Why We Break Up With Brands

Working with Retail and CPG clients on Customer Experience projects, it can be easy to lose one's perspective.   Brands are under intense pressure to build loyalty and enhance mobile apps.  But as consumers, we have limited time, money, attention and phone memory!  

I summarized some of my thoughts with colored pencils and marker.  It's an unusual prop to use in place of a Power Point presentation.  But it'll be fun way to get the point across at my next meeting.

Why Loyalty App Got Deleted


Cashing in My Chips... for creative writing

Paintchippoetry

I'm bold when I'm painting on canvas, less so when I'm painting my walls.   As a result,  I've hoarded paint chips over the years, along with all the quirky color names. In the hope of creating a cool collage, I cut a bunch of them up with deckle-edged scissors.  The collage was a bust.  But the remaining names looked interesting.  so I put them in a little box on my desk -- for "Paint Chip Poetry".

If I'm stuck on a writing project (creative writing, business writing, correspondence -- it really doesn't matter).  I pull out a few chips at random and rearrange them to make a silly story , e.g. The sailor with a Grey Beard and a voice like Cracked Slate secretly collecting Water Irises as a hobby. Not even close to poetry, but a great way to get my mind un-blocked so I can move to the next task. 

Whatever it takes to keep the thoughts flowing....


Starting New Projects by Thinking Like an Artist

Winterplayground with new title 2010

Like a blank piece of paper or a blank document, a blank canvas is frightening, only bigger.

I generally paint large: on a 30 x 40" or 24 x 24" canvas, with big hardware store brushes. So how will I possibly fill up the space? By the time I get started, I have the opposite problem, and have to edit the composition to get it all in. So what gets me going on a new painting? Like a musician playing a few familiar chords before starting to riff, I need to start with a process. In other words, I need to build the springboard before I can jump.

Starting with Random Thoughts: Most artists "tone" a canvas before they start painting -- covering the entire surface with a middle value tone to use as a baseline for what comes next. I once ran out of paint when on location and toned a canvas with the remnants of my palette. I had 5 wet colors left on the palette and the result of my "toning" was splotchy and random. But it had a life of its own, and started the direction of the painting for me.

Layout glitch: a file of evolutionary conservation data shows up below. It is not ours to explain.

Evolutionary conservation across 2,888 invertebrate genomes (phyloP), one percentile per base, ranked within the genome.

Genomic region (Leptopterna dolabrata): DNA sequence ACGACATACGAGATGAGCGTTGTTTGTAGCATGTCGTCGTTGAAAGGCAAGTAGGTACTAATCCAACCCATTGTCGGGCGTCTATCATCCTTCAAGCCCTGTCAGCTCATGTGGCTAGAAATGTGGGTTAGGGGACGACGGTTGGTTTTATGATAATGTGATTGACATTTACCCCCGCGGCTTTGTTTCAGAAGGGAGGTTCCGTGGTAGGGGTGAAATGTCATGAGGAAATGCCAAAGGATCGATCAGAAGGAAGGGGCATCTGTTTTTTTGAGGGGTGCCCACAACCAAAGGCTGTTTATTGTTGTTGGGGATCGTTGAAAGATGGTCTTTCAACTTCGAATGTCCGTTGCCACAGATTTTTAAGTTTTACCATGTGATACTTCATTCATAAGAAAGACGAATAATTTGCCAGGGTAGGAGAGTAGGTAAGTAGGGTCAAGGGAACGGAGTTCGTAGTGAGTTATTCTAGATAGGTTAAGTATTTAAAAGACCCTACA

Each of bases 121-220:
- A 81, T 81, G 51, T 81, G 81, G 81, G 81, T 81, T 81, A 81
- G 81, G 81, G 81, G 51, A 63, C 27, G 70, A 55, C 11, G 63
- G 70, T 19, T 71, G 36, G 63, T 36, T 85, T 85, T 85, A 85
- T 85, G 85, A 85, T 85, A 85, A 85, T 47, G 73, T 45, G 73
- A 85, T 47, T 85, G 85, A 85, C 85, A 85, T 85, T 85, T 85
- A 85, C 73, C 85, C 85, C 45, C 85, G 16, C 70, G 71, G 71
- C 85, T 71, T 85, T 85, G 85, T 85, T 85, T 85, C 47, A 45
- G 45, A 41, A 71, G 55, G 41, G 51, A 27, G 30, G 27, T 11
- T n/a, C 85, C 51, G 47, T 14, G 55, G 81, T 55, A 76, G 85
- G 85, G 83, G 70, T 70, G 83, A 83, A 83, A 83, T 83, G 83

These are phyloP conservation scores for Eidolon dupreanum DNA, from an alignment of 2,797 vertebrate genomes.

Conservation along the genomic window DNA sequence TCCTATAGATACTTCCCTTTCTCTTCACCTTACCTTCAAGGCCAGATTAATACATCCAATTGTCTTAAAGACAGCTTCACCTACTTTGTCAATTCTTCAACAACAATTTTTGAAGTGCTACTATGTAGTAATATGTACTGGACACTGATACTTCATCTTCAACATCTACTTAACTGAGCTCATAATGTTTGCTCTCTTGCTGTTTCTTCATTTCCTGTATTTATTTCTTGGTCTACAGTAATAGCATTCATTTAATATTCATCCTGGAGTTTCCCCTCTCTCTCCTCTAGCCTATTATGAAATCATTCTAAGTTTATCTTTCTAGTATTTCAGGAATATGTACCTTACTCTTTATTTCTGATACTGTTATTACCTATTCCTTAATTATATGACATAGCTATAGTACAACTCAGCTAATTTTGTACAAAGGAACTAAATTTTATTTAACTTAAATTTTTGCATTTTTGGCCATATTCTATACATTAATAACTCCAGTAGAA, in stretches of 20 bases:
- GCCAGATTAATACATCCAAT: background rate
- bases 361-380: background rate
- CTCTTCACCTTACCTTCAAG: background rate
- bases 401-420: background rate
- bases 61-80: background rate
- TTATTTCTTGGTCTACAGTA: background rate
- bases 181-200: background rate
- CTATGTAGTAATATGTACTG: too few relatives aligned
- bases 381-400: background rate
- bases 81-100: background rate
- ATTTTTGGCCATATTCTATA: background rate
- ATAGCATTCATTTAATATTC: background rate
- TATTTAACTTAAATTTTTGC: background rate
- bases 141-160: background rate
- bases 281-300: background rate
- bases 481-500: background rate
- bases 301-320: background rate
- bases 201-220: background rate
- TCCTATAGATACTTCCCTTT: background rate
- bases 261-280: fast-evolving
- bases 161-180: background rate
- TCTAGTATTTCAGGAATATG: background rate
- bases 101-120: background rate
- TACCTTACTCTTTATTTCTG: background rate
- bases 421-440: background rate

Sketching out the planes, skipping the details: After toning a canvas, I'll take a big stick of charcoal and draw large, messy planes of perspective -- they usually look like huge "X"s and determine where the focus and tension will be. I never outline the shapes of what I'm going to paint. Once I draw too much, it will skew my vision and I'll never paint the big picture.

Destroying for the Sake of the Greater Good: If a part of my painting is great, but doesn't work with the overall concept, I will paint over it. It hurts, but paintings don't work unless the whole is much more than the sum of its parts.

Turning Everything Upside Down: I turn my paintings constantly as I paint -- that's the only way not to get stuck in the details and know if the composition is working as a whole. Let it Rest: Although most of my works have 40-50 layers of paint, I'm not going to get an A for effort. If my mind is blocked and I can't think anymore (painting is decision-making on steroids: a decision every 30-45 seconds, everytime I mix a color or lay down a stroke) I have to turn the easel around and walk away. I'll think differently when my mind is clearer.